- ChFC: Chartered Financial Consultant. Similar to the CFPs, professionals who attain the ChFC designation have to undergo extensive education, including college-level courses, to become financial planners.
- CPA: Certified Public Accountant. A CPA is an accounting and tax planning and preparation professional. Requirements are state-specific.
- Credit Counselor: Credit counselors, who are certified by The National Association of Certified Credit Counselors or the National Foundation for Credit Counseling, can assist consumers in getting control of their finances by addressing debt and money management issues.
Agencies, such as the National Association of Personal Financial Advisors and the Financial Planning Association maintain lists of financial planners. You can access these lists and find a financial advisor near you.
Financial Advisor Fees
When you research debt advisors, choose one with a fee structure that is appropriate for your needs. “Financial planners can be fee-based, commission-based, or a combination. If a person needs help figuring out a plan and a budget, the investment in solid advice from a qualified person is worth the cost,” Lee said. Below are a few of the fees you might incur when you need debt advice:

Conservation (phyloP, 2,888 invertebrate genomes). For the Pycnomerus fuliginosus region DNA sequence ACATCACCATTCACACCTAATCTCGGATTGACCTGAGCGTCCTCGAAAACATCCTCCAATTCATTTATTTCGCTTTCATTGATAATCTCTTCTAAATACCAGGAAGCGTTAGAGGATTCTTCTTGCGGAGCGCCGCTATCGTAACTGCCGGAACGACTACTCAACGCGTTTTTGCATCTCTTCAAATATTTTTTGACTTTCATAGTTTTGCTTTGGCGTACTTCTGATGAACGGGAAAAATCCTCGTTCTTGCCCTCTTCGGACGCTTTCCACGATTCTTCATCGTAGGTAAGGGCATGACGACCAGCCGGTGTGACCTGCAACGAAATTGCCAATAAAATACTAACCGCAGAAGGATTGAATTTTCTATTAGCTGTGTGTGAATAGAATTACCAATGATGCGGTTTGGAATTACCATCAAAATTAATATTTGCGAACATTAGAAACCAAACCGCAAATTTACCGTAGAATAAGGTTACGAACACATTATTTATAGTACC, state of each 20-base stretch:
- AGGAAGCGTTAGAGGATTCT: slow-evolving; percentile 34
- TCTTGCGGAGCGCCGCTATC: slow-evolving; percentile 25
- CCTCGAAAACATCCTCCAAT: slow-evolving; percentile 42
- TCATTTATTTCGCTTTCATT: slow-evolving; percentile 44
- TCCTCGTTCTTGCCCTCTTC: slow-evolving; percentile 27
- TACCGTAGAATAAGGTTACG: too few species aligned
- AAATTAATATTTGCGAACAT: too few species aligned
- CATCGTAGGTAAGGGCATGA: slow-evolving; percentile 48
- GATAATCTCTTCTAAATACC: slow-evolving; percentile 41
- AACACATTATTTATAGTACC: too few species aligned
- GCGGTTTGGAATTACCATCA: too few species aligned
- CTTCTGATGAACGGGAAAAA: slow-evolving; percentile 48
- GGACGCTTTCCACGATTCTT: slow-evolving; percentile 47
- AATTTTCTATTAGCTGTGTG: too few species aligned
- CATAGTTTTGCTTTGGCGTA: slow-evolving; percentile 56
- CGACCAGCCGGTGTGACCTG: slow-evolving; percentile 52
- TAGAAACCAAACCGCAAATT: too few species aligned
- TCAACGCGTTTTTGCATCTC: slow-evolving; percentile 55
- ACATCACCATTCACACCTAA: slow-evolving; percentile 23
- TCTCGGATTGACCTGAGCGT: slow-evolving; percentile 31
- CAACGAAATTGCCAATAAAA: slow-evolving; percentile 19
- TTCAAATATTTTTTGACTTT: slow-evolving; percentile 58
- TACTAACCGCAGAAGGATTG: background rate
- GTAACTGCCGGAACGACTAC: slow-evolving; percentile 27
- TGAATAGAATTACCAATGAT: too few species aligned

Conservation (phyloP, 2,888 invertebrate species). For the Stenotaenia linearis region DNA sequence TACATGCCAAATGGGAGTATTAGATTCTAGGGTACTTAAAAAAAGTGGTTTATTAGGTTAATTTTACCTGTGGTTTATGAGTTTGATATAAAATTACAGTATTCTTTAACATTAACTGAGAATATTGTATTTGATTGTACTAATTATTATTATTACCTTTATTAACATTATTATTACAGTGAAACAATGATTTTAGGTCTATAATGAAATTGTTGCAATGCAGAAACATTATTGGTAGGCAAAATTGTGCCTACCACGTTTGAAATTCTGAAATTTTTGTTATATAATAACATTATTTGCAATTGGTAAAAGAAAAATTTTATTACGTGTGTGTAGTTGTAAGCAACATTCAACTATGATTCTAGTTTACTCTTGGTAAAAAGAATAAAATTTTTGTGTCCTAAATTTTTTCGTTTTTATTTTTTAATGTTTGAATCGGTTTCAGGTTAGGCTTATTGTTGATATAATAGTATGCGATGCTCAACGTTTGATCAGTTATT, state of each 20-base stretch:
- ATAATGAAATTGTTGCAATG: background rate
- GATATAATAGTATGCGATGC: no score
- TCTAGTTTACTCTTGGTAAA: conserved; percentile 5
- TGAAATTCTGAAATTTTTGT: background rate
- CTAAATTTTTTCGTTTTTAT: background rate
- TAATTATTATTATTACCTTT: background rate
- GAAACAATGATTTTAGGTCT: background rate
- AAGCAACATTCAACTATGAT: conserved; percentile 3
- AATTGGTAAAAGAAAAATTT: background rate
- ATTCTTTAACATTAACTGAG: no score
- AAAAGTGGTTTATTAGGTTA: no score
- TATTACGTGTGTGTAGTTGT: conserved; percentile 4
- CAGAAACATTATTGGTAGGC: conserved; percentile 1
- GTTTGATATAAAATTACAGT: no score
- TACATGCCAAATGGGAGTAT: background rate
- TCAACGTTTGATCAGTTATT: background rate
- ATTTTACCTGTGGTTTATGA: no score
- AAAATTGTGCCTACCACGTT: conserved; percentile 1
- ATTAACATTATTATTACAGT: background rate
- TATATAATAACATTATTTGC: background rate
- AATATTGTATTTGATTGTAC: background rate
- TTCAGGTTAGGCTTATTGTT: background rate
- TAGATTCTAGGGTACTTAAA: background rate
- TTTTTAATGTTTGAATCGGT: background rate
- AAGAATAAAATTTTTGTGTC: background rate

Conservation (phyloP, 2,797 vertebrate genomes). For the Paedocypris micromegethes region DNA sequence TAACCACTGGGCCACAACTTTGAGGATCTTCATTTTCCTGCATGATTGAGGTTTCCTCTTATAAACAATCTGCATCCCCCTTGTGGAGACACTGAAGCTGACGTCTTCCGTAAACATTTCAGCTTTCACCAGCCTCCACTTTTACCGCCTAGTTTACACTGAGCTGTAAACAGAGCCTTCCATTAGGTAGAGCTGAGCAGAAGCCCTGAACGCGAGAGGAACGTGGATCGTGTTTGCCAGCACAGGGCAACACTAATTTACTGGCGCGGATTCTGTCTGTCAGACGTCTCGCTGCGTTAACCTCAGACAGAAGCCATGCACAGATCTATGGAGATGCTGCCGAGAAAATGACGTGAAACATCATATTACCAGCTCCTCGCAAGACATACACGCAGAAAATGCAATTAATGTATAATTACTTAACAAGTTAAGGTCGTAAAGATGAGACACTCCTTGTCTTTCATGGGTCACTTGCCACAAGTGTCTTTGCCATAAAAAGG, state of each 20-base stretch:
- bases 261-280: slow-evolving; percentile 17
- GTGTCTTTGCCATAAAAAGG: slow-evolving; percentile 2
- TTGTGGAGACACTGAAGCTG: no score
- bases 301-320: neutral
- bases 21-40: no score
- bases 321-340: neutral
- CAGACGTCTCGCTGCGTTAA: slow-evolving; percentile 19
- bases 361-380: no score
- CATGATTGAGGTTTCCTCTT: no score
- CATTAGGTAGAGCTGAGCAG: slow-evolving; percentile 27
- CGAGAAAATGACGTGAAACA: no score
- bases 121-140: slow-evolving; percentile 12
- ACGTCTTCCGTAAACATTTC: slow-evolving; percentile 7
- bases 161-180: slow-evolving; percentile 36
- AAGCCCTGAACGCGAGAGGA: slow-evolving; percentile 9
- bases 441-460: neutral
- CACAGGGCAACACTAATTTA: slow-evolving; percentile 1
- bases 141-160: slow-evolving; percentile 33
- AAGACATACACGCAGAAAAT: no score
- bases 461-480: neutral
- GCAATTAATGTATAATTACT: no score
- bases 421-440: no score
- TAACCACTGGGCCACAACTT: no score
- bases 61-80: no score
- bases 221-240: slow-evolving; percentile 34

- Flat fee: The financial planner charges you a pre-agreed fee, such as $1,000 per quarter, for the services they provide — for example, creating a financial plan for you. Make sure it’s clearly specified in your written agreement exactly what those services or deliverables are.
- Assets under management: The financial advisor provides their services based on a percentage of your assets. Assuming hypothetical assets worth $1.5 million and a 0.94 percent assets-under-management fee, you’d pay $14,100 for the advisor’s services.
- Hourly rate: The financial advisor charges you based on how long it takes them to provide their services. Again, make sure your agreement specifies what tasks they will perform. So, expect to pay $1,000 if the hourly rate is $200 and the advisor spends five hours on your case.